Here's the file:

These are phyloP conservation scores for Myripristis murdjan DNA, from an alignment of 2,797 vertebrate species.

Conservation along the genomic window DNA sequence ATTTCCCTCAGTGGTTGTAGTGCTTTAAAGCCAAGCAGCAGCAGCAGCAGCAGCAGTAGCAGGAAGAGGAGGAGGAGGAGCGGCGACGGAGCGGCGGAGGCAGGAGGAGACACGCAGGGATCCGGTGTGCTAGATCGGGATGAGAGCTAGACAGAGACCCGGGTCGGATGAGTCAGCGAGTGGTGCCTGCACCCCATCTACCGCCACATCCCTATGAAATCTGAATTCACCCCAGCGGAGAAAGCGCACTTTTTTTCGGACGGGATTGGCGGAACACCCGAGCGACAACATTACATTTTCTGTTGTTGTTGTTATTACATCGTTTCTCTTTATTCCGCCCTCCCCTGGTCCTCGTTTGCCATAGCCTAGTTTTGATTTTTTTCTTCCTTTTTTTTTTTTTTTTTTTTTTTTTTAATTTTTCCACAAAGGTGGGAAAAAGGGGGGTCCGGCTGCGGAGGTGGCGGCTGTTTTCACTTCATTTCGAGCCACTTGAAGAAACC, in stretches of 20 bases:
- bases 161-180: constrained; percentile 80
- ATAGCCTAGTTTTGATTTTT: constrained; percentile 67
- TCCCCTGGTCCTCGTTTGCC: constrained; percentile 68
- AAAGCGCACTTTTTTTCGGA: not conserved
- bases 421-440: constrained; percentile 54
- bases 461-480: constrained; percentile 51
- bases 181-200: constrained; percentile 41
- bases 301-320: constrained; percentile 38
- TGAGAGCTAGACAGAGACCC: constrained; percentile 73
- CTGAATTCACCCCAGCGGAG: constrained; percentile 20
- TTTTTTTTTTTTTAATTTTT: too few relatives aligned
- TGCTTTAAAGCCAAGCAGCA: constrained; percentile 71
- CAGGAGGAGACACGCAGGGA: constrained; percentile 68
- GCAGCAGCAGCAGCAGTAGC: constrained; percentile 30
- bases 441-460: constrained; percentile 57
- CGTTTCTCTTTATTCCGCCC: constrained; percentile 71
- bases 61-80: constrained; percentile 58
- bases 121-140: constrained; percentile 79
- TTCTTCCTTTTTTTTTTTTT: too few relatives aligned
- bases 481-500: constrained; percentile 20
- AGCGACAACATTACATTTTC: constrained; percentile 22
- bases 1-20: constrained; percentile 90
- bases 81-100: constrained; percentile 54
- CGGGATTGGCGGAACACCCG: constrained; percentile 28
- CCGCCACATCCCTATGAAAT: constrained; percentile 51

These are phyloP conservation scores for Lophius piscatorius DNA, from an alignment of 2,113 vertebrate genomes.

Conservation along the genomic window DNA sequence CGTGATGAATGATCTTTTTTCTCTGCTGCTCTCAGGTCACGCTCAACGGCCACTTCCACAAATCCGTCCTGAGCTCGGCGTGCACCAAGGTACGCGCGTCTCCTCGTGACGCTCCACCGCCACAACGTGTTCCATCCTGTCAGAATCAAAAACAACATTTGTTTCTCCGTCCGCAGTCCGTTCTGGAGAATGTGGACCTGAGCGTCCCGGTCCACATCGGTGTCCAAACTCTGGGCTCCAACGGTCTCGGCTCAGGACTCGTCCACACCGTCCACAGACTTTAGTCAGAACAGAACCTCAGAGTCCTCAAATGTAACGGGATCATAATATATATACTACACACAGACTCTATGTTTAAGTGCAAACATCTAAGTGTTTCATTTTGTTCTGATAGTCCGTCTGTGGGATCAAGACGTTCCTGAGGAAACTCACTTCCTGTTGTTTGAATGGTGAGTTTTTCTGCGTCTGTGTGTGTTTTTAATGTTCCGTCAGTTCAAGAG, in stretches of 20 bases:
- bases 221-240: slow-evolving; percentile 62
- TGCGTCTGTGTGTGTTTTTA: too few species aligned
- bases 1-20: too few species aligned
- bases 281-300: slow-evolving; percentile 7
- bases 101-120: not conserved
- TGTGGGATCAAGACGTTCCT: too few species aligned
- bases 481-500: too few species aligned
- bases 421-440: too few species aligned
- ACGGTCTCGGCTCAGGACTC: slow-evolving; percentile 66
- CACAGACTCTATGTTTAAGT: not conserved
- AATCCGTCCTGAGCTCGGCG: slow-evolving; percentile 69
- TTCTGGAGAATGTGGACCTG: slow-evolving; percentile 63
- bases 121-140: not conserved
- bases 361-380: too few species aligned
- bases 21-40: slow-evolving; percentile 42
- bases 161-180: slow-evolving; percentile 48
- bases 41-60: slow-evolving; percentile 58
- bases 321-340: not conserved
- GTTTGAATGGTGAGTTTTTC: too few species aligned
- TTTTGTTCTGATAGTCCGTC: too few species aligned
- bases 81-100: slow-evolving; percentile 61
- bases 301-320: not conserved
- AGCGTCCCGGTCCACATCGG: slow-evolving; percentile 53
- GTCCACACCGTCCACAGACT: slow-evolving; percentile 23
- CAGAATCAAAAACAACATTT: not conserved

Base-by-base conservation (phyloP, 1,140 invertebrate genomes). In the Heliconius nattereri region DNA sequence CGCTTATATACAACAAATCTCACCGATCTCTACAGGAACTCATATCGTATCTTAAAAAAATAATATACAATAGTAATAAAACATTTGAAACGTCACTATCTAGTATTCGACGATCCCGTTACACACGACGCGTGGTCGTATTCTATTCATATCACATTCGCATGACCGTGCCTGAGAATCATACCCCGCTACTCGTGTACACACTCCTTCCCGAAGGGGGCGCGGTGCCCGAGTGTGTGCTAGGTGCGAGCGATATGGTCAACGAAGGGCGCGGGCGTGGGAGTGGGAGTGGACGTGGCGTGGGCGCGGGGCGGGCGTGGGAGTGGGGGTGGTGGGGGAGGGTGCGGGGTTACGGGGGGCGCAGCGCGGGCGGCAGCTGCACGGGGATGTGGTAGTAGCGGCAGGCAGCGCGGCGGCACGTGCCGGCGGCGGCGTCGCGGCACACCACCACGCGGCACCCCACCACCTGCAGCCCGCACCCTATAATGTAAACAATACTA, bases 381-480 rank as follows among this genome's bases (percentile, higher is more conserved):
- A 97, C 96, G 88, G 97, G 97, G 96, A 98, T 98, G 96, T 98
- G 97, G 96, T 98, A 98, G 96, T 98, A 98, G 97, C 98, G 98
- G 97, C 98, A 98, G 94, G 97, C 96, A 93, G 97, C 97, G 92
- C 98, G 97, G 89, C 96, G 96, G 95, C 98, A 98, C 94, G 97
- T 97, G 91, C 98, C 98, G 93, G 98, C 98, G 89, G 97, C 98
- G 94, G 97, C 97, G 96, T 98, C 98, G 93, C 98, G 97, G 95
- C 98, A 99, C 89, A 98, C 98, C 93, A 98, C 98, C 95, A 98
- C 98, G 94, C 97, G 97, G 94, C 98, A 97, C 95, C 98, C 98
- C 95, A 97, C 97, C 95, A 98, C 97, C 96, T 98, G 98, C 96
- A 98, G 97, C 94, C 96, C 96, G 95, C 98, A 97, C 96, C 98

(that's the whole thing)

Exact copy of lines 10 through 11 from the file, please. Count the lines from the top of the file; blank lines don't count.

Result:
- bases 301-320: constrained; percentile 38
- TGAGAGCTAGACAGAGACCC: constrained; percentile 73